Polycystic ovarian syndrome is a common health problem that can affect teenage girls and women. Although no one really knows what causes PCOS, it seems to be related to an imbalance in a girl's or woman’s hormones.
Both males and females produce sex hormones, but in different amounts. In girls, the ovaries produce the hormones oestrogen and progesterone, and also androgens. These hormones regulate a woman’s menstrual cycle and ovulation, when the egg is released. Even though androgens are sometimes referred to as “male hormones,” every female produces them.
In females with PCOS, the ovaries produce higher than normal amounts of androgens, and this can interfere with egg development and release. Sometimes instead of the eggs maturing, cysts, which are little sacs filled with liquid, develop. Instead of an egg being released during ovulation, like during a normal menstrual cycle, the cysts build up in the ovaries and may become enlarged. Because girls with PCOS are not ovulating or releasing an egg each month, it's common for them to have irregular or missed periods.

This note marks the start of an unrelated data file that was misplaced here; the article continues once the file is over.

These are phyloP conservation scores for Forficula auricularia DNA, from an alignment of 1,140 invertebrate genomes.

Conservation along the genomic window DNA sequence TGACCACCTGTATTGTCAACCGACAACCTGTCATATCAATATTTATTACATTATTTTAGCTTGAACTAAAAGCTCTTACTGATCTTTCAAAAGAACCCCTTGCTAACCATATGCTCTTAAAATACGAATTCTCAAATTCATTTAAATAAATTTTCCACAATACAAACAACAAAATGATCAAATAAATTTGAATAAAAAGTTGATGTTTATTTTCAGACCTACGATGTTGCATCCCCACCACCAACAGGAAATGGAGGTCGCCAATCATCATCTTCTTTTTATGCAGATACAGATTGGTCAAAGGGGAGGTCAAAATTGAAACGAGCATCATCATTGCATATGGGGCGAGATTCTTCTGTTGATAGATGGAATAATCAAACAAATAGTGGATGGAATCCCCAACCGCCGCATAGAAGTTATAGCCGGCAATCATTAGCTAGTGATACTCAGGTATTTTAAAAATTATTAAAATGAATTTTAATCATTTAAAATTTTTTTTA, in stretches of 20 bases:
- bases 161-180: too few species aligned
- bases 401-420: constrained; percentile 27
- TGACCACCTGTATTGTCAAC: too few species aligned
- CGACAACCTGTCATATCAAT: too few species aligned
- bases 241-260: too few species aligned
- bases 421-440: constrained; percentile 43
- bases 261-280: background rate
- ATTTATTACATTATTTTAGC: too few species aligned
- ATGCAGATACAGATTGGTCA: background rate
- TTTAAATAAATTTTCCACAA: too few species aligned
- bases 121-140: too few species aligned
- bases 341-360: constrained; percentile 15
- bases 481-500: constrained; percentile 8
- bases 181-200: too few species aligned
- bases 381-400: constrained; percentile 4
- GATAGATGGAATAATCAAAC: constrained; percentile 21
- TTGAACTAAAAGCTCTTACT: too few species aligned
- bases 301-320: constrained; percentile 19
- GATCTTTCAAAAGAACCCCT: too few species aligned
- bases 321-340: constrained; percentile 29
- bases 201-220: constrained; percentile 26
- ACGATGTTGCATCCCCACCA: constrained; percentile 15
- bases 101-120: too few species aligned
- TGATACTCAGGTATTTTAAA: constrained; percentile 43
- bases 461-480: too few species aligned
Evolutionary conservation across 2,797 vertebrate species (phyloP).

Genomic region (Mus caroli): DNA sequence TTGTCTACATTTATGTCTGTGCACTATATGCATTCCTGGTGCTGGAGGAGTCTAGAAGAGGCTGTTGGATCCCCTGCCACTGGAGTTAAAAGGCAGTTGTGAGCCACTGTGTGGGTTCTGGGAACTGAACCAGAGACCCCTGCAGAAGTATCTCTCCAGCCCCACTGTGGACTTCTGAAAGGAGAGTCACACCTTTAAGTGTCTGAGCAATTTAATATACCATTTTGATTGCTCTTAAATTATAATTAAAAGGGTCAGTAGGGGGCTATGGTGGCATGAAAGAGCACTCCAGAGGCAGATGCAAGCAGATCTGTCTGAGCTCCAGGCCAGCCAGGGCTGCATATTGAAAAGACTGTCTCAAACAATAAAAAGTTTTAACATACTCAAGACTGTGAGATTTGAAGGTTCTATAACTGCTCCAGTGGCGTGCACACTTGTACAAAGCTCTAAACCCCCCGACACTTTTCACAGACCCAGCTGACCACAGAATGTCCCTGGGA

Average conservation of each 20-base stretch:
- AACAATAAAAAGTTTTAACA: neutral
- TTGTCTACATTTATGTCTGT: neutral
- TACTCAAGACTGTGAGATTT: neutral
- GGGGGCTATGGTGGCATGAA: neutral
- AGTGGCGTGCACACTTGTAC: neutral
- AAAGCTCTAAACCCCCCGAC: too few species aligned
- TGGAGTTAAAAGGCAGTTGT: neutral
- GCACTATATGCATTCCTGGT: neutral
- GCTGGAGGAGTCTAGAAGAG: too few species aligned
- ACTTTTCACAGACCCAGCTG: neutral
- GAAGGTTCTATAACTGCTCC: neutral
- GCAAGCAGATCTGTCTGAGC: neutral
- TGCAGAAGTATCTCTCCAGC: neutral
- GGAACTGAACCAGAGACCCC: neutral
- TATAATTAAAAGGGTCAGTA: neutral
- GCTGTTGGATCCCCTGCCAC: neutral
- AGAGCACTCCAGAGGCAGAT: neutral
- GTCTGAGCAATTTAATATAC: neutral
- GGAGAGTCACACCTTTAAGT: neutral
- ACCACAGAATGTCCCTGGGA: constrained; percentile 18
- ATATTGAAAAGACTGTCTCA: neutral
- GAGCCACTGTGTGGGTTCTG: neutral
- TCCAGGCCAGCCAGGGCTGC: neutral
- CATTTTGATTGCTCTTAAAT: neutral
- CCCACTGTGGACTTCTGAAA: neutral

Although PCOS was first recognized in the 1930s, doctors can't say for sure what causes it. Research has suggested that PCOS may be related to increased insulin production in the body. Women with PCOS may produce too much insulin, which signals their ovaries to release extra male hormones. PCOS seems to run in families, too, so if someone in your family has it, you might be more likely to develop it.
If PCOS is not treated properly, it can put a female at risk for lots of problems. Women with PCOS are more likely to have infertility, excessive hair growth, acne, obesity, diabetes, heart disease, high blood pressure, abnormal bleeding from the uterus, and cancer.
The good news is that, although there's no cure for PCOS, it can be treated. The most important step is diagnosing the condition, because getting treatment for PCOS reduces a woman’s chances of having serious side effects.
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